• Center for Micromorphic Multiphysics Porous and Particulate Materials Simulations within Exascale Computing Workflows (DOE NNSA PSAAP, 9/20-9/25) The overall objective of the Multidisciplinary Simulation Center (MSC) is to simulate with quantified uncertainty, from pore-particle-to-continuum-scales, a class of problems involving granular flows, large deformations, and fracture/fragmentation of unbonded and bonded particulate materials. The overarching problem is the processing and thermo-mechanical behavior of compressed virgin and recycled mock high explosive (HE) material subjected to quasi-static and high- strain-rate, confined and unconfined compression, in-situ quasi-static X-ray computed tomography, and dynamic (impact) experiments with ultrafast synchrotron X-ray imaging at the Advanced Photon Source (APS) at Argonne National Laboratory. To accomplish the objective, a micromorphic, multiphysics, multiscale computational framework will be developed, verified, and validated with quantified uncertainty and executed on exascale computing platforms seamlessly through a scientific software workflow to reduce the full-time-equivalent effort on handling data from the beginning to the end of simulation. Machine Learning (ML) algorithms will be applied to fill the gaps in multiscale, constitutive modeling via coordinated pore-particle-scale experiments and Direct Numerical Simulations (DNS). Integrated experimental testing at quasistatic and dynamic rates (including ultrafast synchrotron x-ray imaging at the APS and proton imaging at Los Alamos National Laboratory's pRad facility) at length scales ranging from pore-particle to continuum scales will be conducted to validate heterogeneous, pore-particle-tocontinuum- scale, computational models, calibrate model parameters, and validate the overall computational framework. Exascale computing is needed to simulate these more sophisticated micromorphic, multiphysics, bridged-DNS simulations, with offline ML training of micromorphic constitutive relations to DNS. Furthermore, for validation and uncertainty quantification (UQ) requiring multiple instances of these simulations over statistical distributions of inputs (such as particle size distribution), with high and low fidelity, Exascale computing is a necessity. (Co-Directors: J. Brown, A. Clarke (Mines), A. Doostan, R. Regueiro (PI), H. Tufo, 9/20-9/25)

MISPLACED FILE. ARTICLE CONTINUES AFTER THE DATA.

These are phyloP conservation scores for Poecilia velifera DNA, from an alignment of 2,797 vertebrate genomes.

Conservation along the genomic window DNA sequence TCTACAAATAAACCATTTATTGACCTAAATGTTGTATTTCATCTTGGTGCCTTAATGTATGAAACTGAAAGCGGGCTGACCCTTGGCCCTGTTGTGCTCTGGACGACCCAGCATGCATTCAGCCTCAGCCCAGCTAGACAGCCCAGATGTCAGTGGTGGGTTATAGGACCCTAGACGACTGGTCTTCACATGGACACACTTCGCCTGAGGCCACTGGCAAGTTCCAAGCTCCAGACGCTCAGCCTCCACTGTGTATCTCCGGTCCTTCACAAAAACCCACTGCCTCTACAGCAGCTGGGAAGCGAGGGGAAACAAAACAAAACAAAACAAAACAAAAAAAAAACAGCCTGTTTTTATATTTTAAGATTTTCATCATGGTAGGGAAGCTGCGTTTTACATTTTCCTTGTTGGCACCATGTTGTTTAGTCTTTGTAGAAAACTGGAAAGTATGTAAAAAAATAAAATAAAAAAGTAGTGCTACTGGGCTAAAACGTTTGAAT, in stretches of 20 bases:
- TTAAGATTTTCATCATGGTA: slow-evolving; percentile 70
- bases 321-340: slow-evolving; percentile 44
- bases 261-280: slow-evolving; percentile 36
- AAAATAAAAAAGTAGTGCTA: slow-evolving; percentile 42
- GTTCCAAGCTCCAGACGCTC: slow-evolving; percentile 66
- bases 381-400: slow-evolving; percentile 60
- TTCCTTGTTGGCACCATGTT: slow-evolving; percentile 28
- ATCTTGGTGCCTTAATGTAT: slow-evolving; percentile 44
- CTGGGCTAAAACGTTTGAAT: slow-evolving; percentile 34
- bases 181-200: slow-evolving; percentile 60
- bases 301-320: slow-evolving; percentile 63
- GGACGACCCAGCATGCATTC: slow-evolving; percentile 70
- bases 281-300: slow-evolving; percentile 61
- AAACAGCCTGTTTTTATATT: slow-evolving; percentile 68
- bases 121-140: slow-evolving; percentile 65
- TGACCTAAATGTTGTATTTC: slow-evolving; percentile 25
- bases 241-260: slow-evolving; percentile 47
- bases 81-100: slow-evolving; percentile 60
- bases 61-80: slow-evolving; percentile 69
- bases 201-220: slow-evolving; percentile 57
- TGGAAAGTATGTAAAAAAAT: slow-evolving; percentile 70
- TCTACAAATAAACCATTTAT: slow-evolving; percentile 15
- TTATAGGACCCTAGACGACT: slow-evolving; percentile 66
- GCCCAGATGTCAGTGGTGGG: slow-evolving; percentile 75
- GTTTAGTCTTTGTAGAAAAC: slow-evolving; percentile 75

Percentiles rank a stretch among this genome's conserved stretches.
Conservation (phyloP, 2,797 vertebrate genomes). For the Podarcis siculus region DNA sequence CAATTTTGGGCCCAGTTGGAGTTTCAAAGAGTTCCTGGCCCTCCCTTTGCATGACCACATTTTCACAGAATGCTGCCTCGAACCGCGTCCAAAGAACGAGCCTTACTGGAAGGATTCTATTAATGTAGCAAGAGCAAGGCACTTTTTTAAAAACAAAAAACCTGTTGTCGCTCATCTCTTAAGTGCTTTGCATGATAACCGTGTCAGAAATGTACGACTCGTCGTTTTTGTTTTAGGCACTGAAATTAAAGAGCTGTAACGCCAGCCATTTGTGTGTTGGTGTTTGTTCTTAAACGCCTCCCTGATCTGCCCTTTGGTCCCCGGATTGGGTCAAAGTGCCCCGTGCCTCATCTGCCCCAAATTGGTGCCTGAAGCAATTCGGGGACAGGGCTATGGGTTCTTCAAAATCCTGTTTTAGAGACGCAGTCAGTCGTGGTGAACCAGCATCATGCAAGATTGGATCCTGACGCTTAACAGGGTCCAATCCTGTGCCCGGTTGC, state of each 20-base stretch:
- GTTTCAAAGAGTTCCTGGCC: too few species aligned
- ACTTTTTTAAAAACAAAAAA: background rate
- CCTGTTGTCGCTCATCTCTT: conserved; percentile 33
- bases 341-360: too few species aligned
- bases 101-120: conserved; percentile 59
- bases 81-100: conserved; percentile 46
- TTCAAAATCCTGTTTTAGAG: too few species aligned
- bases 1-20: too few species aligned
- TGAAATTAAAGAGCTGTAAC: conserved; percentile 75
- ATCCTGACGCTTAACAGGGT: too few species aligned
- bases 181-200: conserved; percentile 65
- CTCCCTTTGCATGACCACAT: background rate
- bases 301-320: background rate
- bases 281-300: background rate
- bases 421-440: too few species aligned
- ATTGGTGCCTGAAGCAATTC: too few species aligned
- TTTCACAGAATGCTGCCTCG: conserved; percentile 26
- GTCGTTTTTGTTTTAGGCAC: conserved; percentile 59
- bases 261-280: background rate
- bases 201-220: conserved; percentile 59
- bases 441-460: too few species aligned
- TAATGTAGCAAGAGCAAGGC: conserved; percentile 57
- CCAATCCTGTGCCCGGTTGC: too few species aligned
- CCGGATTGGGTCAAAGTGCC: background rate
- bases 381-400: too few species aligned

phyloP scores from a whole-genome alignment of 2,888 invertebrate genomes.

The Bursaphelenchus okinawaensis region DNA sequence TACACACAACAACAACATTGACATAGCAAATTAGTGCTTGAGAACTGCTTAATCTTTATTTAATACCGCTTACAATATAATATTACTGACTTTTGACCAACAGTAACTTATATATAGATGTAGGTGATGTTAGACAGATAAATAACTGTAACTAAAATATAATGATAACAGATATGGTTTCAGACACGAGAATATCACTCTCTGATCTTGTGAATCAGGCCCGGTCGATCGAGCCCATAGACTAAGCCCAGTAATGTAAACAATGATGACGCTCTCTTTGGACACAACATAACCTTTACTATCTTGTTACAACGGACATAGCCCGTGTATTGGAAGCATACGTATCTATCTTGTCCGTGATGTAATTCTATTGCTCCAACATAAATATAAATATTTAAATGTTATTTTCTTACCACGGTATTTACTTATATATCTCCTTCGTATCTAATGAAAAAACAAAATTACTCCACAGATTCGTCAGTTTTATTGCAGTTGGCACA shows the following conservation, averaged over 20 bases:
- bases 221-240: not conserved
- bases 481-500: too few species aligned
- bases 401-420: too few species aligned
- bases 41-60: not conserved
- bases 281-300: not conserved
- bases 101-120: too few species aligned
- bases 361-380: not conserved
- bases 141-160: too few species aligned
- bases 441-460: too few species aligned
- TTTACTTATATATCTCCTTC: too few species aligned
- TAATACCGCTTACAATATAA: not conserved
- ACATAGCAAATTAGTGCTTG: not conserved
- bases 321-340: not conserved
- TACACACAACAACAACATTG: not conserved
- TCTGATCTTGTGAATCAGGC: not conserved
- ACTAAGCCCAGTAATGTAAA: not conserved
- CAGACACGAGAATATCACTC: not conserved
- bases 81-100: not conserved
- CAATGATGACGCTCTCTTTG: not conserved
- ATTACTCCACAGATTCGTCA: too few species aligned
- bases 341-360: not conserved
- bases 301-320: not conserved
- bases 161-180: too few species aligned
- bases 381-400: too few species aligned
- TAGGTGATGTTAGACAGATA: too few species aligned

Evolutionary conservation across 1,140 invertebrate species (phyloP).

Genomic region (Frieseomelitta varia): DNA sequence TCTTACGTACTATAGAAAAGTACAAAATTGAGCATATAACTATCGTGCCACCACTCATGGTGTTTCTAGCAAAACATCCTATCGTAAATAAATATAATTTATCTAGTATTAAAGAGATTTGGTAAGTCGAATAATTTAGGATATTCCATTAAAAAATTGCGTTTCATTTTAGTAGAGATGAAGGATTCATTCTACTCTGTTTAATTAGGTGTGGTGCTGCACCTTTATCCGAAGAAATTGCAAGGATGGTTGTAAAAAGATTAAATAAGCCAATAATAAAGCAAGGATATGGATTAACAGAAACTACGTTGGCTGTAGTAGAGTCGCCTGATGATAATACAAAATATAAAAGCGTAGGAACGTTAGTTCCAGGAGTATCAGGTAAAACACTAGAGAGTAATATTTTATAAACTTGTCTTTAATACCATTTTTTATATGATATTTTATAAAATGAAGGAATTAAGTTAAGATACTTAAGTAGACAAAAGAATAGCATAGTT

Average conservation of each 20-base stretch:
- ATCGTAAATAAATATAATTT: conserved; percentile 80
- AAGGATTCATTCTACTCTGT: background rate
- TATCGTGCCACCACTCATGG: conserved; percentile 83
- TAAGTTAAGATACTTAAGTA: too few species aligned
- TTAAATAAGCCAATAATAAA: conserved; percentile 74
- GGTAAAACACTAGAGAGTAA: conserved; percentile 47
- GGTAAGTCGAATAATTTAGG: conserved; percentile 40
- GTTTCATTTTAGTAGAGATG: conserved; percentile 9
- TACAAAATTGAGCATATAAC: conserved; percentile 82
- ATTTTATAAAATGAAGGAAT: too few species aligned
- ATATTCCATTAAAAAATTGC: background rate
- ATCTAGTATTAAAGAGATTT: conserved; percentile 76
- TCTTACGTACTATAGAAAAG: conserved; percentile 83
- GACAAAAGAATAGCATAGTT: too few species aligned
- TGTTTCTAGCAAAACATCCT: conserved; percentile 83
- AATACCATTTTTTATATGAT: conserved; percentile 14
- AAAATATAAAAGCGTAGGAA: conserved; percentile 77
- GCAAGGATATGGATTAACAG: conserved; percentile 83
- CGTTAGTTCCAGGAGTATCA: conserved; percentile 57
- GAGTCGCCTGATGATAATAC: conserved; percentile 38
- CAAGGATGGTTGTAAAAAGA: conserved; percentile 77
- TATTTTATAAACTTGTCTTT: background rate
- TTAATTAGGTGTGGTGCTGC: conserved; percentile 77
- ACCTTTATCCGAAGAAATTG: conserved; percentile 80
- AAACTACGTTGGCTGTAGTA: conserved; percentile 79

Range of length scale versus time scale for experiments and modeling, and spatial and temporal resolutions of simulations.